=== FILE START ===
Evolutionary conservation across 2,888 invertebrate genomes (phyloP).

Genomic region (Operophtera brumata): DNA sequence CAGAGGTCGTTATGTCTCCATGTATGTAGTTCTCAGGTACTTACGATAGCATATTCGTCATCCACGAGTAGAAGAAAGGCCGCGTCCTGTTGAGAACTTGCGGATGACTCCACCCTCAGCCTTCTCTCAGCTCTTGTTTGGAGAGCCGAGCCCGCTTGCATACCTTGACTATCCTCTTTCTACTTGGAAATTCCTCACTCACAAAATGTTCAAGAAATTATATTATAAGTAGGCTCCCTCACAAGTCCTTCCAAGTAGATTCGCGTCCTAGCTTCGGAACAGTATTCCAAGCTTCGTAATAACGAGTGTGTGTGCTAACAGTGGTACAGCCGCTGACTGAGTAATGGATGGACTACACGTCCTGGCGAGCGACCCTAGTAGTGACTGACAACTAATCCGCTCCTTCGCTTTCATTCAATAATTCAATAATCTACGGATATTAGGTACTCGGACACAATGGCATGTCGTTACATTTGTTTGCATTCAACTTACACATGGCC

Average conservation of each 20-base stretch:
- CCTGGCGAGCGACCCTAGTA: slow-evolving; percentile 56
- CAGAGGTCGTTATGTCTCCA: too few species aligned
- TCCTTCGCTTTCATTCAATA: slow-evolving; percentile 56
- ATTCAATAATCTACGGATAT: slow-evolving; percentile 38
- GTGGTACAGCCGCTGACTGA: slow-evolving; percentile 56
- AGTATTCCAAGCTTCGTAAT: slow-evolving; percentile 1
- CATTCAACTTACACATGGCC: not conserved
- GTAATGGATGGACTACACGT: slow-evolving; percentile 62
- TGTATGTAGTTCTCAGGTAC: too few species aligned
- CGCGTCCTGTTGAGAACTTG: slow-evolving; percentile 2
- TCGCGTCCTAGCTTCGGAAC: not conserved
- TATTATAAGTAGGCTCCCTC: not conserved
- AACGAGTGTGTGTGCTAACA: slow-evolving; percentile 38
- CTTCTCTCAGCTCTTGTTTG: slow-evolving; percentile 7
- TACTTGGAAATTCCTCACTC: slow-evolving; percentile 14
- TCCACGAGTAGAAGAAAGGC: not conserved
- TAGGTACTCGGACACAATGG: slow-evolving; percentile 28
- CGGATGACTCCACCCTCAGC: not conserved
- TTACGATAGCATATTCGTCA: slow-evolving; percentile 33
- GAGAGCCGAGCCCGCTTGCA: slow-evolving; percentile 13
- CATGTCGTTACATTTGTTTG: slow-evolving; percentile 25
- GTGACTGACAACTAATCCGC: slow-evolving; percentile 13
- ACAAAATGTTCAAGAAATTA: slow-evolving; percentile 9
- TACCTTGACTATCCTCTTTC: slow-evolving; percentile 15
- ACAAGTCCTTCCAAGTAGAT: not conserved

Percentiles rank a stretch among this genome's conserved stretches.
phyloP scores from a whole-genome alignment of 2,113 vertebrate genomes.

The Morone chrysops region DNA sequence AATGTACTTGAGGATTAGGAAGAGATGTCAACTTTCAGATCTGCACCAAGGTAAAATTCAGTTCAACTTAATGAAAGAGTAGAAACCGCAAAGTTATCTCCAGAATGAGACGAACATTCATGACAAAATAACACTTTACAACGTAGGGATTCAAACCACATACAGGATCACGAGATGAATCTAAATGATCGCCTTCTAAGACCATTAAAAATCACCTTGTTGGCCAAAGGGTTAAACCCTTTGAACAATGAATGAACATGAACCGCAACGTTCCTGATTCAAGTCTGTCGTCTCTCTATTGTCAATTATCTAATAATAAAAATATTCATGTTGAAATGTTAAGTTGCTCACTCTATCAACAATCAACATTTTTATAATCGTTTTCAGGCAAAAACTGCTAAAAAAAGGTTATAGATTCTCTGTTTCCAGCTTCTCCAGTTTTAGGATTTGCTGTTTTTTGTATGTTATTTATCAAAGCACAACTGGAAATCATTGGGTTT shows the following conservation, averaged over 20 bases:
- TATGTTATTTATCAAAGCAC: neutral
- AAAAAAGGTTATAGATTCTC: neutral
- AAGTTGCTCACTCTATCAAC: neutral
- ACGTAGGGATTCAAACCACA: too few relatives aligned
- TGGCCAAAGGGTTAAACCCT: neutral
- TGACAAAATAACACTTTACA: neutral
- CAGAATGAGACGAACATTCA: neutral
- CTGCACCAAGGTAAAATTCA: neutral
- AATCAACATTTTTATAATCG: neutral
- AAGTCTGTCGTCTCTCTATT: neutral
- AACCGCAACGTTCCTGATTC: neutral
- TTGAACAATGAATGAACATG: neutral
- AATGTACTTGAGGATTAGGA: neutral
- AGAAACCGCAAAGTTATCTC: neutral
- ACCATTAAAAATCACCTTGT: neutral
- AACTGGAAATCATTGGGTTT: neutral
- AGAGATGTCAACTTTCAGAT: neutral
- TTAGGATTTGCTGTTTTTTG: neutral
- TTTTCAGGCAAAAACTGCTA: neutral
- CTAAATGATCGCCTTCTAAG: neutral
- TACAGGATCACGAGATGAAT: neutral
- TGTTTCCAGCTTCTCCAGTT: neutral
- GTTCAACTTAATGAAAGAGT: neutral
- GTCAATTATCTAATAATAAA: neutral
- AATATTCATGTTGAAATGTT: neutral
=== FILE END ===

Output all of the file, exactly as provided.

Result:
Evolutionary conservation across 2,888 invertebrate genomes (phyloP).

Genomic region (Operophtera brumata): DNA sequence CAGAGGTCGTTATGTCTCCATGTATGTAGTTCTCAGGTACTTACGATAGCATATTCGTCATCCACGAGTAGAAGAAAGGCCGCGTCCTGTTGAGAACTTGCGGATGACTCCACCCTCAGCCTTCTCTCAGCTCTTGTTTGGAGAGCCGAGCCCGCTTGCATACCTTGACTATCCTCTTTCTACTTGGAAATTCCTCACTCACAAAATGTTCAAGAAATTATATTATAAGTAGGCTCCCTCACAAGTCCTTCCAAGTAGATTCGCGTCCTAGCTTCGGAACAGTATTCCAAGCTTCGTAATAACGAGTGTGTGTGCTAACAGTGGTACAGCCGCTGACTGAGTAATGGATGGACTACACGTCCTGGCGAGCGACCCTAGTAGTGACTGACAACTAATCCGCTCCTTCGCTTTCATTCAATAATTCAATAATCTACGGATATTAGGTACTCGGACACAATGGCATGTCGTTACATTTGTTTGCATTCAACTTACACATGGCC

Average conservation of each 20-base stretch:
- CCTGGCGAGCGACCCTAGTA: slow-evolving; percentile 56
- CAGAGGTCGTTATGTCTCCA: too few species aligned
- TCCTTCGCTTTCATTCAATA: slow-evolving; percentile 56
- ATTCAATAATCTACGGATAT: slow-evolving; percentile 38
- GTGGTACAGCCGCTGACTGA: slow-evolving; percentile 56
- AGTATTCCAAGCTTCGTAAT: slow-evolving; percentile 1
- CATTCAACTTACACATGGCC: not conserved
- GTAATGGATGGACTACACGT: slow-evolving; percentile 62
- TGTATGTAGTTCTCAGGTAC: too few species aligned
- CGCGTCCTGTTGAGAACTTG: slow-evolving; percentile 2
- TCGCGTCCTAGCTTCGGAAC: not conserved
- TATTATAAGTAGGCTCCCTC: not conserved
- AACGAGTGTGTGTGCTAACA: slow-evolving; percentile 38
- CTTCTCTCAGCTCTTGTTTG: slow-evolving; percentile 7
- TACTTGGAAATTCCTCACTC: slow-evolving; percentile 14
- TCCACGAGTAGAAGAAAGGC: not conserved
- TAGGTACTCGGACACAATGG: slow-evolving; percentile 28
- CGGATGACTCCACCCTCAGC: not conserved
- TTACGATAGCATATTCGTCA: slow-evolving; percentile 33
- GAGAGCCGAGCCCGCTTGCA: slow-evolving; percentile 13
- CATGTCGTTACATTTGTTTG: slow-evolving; percentile 25
- GTGACTGACAACTAATCCGC: slow-evolving; percentile 13
- ACAAAATGTTCAAGAAATTA: slow-evolving; percentile 9
- TACCTTGACTATCCTCTTTC: slow-evolving; percentile 15
- ACAAGTCCTTCCAAGTAGAT: not conserved

Percentiles rank a stretch among this genome's conserved stretches.
phyloP scores from a whole-genome alignment of 2,113 vertebrate genomes.

The Morone chrysops region DNA sequence AATGTACTTGAGGATTAGGAAGAGATGTCAACTTTCAGATCTGCACCAAGGTAAAATTCAGTTCAACTTAATGAAAGAGTAGAAACCGCAAAGTTATCTCCAGAATGAGACGAACATTCATGACAAAATAACACTTTACAACGTAGGGATTCAAACCACATACAGGATCACGAGATGAATCTAAATGATCGCCTTCTAAGACCATTAAAAATCACCTTGTTGGCCAAAGGGTTAAACCCTTTGAACAATGAATGAACATGAACCGCAACGTTCCTGATTCAAGTCTGTCGTCTCTCTATTGTCAATTATCTAATAATAAAAATATTCATGTTGAAATGTTAAGTTGCTCACTCTATCAACAATCAACATTTTTATAATCGTTTTCAGGCAAAAACTGCTAAAAAAAGGTTATAGATTCTCTGTTTCCAGCTTCTCCAGTTTTAGGATTTGCTGTTTTTTGTATGTTATTTATCAAAGCACAACTGGAAATCATTGGGTTT shows the following conservation, averaged over 20 bases:
- TATGTTATTTATCAAAGCAC: neutral
- AAAAAAGGTTATAGATTCTC: neutral
- AAGTTGCTCACTCTATCAAC: neutral
- ACGTAGGGATTCAAACCACA: too few relatives aligned
- TGGCCAAAGGGTTAAACCCT: neutral
- TGACAAAATAACACTTTACA: neutral
- CAGAATGAGACGAACATTCA: neutral
- CTGCACCAAGGTAAAATTCA: neutral
- AATCAACATTTTTATAATCG: neutral
- AAGTCTGTCGTCTCTCTATT: neutral
- AACCGCAACGTTCCTGATTC: neutral
- TTGAACAATGAATGAACATG: neutral
- AATGTACTTGAGGATTAGGA: neutral
- AGAAACCGCAAAGTTATCTC: neutral
- ACCATTAAAAATCACCTTGT: neutral
- AACTGGAAATCATTGGGTTT: neutral
- AGAGATGTCAACTTTCAGAT: neutral
- TTAGGATTTGCTGTTTTTTG: neutral
- TTTTCAGGCAAAAACTGCTA: neutral
- CTAAATGATCGCCTTCTAAG: neutral
- TACAGGATCACGAGATGAAT: neutral
- TGTTTCCAGCTTCTCCAGTT: neutral
- GTTCAACTTAATGAAAGAGT: neutral
- GTCAATTATCTAATAATAAA: neutral
- AATATTCATGTTGAAATGTT: neutral